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NASA leader is cool with sending a MoonPie to the moon

NASA administrator Jim Bridenstine is down to launch a fluffy combination of marshmallow, graham cracker and chocolate to our lunar neighbor.

MoonPie photoshopped its snack onto a NASA image of the Apollo moon lander.

NASA/MoonPie

You wouldn't eat SunChips on the moon, would you? No, you would eat a damn MoonPie, a cake-like sweet creation with a space-y history. 

If the MoonPie company and NASA administrator Jim Bridenstine have their way, an astronaut might actually get to bite down on a MoonPie while hanging out on the moon. This would create a collision of food pop culture and science so intense, it would scorch social media back on Earth.

MoonPie laid out its case for sending its cake to the moon earlier this week, citing its history of moon obsession dating back to the sweet's creation in 1917. The company wants to be the first brand on the moon, which seems to fit into NASA's new open-arms stance on commercialization of space.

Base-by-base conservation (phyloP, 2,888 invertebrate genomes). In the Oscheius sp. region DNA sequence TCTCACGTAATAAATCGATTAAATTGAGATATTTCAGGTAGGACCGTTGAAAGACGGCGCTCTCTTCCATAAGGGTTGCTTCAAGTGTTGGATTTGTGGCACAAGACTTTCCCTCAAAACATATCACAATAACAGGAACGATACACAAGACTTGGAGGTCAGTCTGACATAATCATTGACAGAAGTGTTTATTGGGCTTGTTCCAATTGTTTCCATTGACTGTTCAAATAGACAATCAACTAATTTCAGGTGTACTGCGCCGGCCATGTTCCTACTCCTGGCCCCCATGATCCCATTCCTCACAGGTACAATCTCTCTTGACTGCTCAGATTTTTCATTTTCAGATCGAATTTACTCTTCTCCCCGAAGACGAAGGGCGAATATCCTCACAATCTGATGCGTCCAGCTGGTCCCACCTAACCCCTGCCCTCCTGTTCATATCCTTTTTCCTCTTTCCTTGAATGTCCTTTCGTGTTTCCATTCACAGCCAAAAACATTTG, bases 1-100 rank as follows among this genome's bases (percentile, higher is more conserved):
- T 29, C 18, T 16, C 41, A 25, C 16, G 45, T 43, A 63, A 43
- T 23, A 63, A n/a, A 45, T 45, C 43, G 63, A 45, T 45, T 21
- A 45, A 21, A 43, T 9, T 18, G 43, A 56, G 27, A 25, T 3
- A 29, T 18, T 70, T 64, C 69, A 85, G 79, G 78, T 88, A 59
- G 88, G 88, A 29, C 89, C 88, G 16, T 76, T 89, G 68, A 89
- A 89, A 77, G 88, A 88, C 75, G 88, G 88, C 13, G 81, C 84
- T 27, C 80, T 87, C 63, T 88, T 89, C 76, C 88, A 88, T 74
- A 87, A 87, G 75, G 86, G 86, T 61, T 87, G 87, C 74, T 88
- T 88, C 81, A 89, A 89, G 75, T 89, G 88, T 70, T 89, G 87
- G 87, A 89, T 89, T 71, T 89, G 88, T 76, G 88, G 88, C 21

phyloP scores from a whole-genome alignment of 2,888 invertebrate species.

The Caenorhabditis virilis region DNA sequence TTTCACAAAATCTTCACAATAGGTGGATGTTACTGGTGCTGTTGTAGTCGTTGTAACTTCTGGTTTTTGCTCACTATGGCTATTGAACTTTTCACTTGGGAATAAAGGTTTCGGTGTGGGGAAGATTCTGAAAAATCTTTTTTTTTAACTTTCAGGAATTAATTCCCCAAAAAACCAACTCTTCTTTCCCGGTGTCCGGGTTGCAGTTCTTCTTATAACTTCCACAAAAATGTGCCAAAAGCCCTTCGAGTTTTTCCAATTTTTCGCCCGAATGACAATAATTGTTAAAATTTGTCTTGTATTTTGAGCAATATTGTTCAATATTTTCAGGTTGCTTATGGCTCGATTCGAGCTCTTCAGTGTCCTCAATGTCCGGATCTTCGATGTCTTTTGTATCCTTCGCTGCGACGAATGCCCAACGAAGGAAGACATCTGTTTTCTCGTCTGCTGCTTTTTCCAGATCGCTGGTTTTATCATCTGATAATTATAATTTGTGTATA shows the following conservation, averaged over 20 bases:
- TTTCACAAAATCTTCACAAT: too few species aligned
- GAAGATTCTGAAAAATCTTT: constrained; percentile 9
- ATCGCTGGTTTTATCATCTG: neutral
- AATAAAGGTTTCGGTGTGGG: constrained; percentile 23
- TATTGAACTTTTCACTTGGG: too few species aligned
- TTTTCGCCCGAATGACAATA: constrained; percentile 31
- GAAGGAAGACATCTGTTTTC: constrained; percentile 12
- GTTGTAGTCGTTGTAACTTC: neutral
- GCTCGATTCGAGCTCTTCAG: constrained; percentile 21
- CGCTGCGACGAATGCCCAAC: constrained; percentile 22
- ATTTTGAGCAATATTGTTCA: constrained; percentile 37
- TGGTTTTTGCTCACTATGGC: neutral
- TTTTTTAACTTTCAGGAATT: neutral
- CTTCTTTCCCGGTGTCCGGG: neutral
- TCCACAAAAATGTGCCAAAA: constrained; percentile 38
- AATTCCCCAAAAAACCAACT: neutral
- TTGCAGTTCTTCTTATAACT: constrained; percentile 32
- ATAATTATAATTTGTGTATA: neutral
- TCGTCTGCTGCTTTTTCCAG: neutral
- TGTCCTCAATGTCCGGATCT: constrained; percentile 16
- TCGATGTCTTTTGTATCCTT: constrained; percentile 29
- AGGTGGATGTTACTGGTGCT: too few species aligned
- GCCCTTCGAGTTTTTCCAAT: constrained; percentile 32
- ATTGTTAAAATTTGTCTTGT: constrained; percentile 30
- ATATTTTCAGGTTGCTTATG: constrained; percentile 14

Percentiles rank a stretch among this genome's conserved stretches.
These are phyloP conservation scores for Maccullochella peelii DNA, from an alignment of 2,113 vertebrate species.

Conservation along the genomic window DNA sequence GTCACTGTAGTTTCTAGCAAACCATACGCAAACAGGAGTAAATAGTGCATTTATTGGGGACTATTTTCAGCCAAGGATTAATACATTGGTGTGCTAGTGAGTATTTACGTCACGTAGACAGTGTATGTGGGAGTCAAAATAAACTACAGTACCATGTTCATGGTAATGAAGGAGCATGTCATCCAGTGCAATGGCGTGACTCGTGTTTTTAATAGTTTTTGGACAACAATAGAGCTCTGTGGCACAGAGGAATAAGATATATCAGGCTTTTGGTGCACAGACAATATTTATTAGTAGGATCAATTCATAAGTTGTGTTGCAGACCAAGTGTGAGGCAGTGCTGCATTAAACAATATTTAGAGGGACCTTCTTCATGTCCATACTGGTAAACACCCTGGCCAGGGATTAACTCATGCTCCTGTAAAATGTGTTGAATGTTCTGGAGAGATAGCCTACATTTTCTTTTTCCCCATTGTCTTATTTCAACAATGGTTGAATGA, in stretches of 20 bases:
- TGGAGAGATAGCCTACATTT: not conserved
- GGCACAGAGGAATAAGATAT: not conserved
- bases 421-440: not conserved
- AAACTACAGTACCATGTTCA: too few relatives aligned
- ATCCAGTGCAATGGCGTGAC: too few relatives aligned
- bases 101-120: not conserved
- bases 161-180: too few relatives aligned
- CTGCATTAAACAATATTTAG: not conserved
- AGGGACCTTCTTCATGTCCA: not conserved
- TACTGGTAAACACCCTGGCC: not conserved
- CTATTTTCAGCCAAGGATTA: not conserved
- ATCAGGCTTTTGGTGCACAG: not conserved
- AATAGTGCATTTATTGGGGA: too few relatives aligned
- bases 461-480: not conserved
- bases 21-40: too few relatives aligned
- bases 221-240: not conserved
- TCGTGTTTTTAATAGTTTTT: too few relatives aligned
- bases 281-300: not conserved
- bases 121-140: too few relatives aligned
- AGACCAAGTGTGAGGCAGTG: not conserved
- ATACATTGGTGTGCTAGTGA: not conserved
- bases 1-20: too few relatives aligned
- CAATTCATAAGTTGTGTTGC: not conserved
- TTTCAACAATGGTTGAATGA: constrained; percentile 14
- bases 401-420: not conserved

Bridenstine responded to the plea on Friday with an enthusiastic, "I'm all in!" 

MoonPie and NASA are already on good terms. The confection company has been featuring a countdown to the 50th anniversary of the Apollo 11 moon landing on its website with behind-the-scenes photos from the mission.

Bridenstine might be on board, but MoonPie is also trying to generate support from the public with a Change.org petition asking NASA to send the snack along on its planned 2024 Artemis mission to return humans to the moon. The petition is nearing its goal of 1,000 signatures.

Our next giant leap for humankind might be powered by a MoonPie sugar rush.